An international team of researchers from Bristol, Dresden, Munich, Vienna and Denver have successfully completed the first step in the development of an insulin vaccine to prevent type 1 diabetes.
The Pre-POINT study has found a positive immune response in children at risk of type 1 diabetes who were given oral doses of insulin. Adverse reactions such as hypoglycaemia were not observed. The findings, published in JAMA (Journal of the American Medical Association), support the need for a next phase of testing, which will determine whether an insulin vaccine can prevent the outbreak of the disease over the longer term.
Children with type 1 diabetes require several insulin injections every day of their lives. This is because the body’s own immune system destroys the beta cells in the pancreas – the cells that produce insulin. This is a process that starts early.
Instead of ignoring proteins such as insulin, the immune defenses see insulin and other proteins in the cells as foreign and mobilize immune cells to destroy the beta cells. Normally, the immune system develops an immune tolerance to the body’s own proteins during the first years of life, therefore preventing this type of autoimmune response. This tolerance includes the training of immune cells that prevent destruction of the body’s own cells. The aim of the insulin vaccine is to help “train” this positive preventive immune response.
In the Pre-POINT study, children at high risk of developing type 1 diabetes in Germany, Austria, USA and the UK were treated with oral insulin once daily over periods averaging half a year. The control group was given only a placebo with no effect. The active substance group ingested the insulin in powder form together with food at varying dosage levels that were increased in the course of the study. In the highest dosage (67.5 mg), the insulin powder then induced the desired immune response.
Professor Ezio Bonifacio from the DFG Research Centre for Regenerative Therapies Dresden, who led the study, said: “We were pleased to see that there were no unwanted side effects and we were able to mimic what normally happens in children who don’t get type 1 diabetes.
“Since insulin in this dosage form is broken down in the stomach it did not influence blood glucose levels. We believe that most of the response is happening while insulin is still in the mouth.”
Professor Anette-Gabriele Ziegler from the Institute for the Study of Diabetes in Munich explained: “The unique factor about this double-blind study is that the insulin was administered as a prophylactic vaccine to the children before they had developed an autoimmune response – that is before they produced autoantibodies.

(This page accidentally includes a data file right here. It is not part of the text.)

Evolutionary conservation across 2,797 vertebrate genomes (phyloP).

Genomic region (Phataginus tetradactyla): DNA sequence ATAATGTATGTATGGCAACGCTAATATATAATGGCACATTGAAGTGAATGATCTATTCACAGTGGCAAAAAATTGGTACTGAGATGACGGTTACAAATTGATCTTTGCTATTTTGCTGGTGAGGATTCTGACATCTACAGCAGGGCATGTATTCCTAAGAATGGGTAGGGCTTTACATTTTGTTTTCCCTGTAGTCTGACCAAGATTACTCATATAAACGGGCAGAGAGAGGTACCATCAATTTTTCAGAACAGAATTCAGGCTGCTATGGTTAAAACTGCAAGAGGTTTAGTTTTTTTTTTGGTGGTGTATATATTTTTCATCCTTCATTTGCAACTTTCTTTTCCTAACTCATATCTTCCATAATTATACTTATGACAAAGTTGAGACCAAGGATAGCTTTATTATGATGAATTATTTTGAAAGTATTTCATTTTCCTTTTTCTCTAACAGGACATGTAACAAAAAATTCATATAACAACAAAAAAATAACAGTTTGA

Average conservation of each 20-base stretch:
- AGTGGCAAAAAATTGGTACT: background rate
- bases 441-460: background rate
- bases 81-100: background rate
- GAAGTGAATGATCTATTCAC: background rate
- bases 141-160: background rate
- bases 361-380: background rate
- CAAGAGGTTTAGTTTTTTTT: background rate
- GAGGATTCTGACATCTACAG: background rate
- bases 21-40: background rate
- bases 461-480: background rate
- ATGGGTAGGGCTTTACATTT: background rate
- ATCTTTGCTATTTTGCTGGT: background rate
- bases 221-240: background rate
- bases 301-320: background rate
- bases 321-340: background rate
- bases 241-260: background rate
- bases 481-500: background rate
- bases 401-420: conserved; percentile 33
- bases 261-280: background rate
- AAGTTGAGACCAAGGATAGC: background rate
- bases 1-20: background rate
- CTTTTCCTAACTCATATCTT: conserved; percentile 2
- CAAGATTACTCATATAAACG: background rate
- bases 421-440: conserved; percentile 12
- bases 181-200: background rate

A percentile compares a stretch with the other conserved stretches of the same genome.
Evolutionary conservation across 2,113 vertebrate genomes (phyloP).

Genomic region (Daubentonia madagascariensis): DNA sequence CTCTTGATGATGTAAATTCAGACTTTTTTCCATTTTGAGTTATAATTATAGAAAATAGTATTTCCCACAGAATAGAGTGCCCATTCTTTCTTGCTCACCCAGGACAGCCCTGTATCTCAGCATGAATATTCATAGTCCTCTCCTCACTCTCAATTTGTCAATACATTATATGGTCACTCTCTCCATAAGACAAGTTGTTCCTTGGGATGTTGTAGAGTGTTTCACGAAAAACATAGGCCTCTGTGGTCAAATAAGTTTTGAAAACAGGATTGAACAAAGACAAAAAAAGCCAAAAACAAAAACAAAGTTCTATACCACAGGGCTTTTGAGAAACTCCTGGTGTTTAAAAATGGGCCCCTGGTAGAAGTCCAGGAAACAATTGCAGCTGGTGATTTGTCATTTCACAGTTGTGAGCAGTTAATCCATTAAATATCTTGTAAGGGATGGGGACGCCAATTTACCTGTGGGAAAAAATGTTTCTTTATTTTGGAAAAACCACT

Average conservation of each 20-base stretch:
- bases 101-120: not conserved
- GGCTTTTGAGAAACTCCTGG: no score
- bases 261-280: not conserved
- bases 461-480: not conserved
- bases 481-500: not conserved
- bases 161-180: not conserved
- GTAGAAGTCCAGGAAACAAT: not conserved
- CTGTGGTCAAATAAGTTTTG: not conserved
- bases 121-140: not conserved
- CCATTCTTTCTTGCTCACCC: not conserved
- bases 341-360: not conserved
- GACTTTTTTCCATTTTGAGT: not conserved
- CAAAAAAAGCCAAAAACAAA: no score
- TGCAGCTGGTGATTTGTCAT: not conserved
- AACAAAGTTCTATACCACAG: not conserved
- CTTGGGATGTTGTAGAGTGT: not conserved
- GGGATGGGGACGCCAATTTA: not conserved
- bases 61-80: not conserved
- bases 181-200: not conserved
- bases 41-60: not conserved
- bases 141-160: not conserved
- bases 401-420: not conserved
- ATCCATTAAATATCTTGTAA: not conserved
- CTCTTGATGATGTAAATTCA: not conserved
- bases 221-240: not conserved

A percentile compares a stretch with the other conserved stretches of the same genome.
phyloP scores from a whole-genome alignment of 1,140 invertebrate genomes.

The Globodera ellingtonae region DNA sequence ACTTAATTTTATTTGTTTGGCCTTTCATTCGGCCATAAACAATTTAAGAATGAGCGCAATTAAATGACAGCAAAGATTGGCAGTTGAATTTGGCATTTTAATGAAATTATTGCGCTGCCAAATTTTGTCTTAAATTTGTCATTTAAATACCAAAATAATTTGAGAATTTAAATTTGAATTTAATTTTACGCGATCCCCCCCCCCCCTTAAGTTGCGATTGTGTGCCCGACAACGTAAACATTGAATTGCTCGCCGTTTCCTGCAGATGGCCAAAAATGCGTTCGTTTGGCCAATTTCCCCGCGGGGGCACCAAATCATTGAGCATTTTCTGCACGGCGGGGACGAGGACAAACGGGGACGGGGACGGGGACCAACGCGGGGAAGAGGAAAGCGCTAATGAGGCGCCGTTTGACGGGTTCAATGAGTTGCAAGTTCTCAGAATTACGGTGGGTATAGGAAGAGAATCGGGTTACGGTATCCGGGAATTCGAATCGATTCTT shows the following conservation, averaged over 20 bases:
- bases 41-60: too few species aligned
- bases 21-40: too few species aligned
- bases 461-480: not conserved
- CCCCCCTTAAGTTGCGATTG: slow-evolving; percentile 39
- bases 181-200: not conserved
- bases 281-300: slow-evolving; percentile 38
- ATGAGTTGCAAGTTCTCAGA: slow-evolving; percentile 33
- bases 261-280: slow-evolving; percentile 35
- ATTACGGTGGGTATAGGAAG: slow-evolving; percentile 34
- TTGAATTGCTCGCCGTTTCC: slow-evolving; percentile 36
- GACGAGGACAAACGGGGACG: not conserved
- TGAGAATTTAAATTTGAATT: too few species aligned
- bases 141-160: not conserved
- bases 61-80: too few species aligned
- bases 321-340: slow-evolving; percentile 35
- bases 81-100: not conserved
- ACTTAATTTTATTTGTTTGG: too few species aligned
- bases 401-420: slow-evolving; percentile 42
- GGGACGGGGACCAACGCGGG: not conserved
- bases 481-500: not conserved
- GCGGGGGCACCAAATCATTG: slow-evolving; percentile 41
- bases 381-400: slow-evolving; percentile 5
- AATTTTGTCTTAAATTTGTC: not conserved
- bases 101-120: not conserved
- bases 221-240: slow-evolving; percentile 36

“This is a revolutionary way to prevent type 1 diabetes, but it is quite logical that if the body’s immune system doesn’t learn how to make the protective responses by itself, we need to give it a little help.”
Julia Greenstein, JDRF (Juvenile Diabetes Research Foundation) Vice-President of Discovery Research in the USA, which provided supportive funding for the project, added: “The JDRF is very encouraged by the results of the Pre-POINT study as a first step to potentially prevent type 1 diabetes in children that are at high risk for getting T1D.
“This is a significant finding and given JDRF’s mission to achieve a world without type 1 diabetes, these study results are exciting and bring us one step closer to the potential of seeing an oral vaccination strategy to prevent this disease.“
Polly Bingley, Professor of Diabetes of the University of Bristol’s School of Clinical Sciences, said: “The ultimate prevention of type 1 diabetes is the major research focus of our team in Bristol. With the help of many colleagues throughout the UK, we were able to screen and recruit young children at high genetic risk of type 1 diabetes to this study. The results are encouraging and we hope that they will provide the basis for a larger study in young infants in the future.”
In follow-up studies, treatment will be given to a larger number of babies who are genetically at risk for type 1 diabetes. If the vaccine then succeeds in preventing the disease over the longer term, this would open the door to blanket coverage with the preventive vaccine.
Source: DRUG – Discovery & Development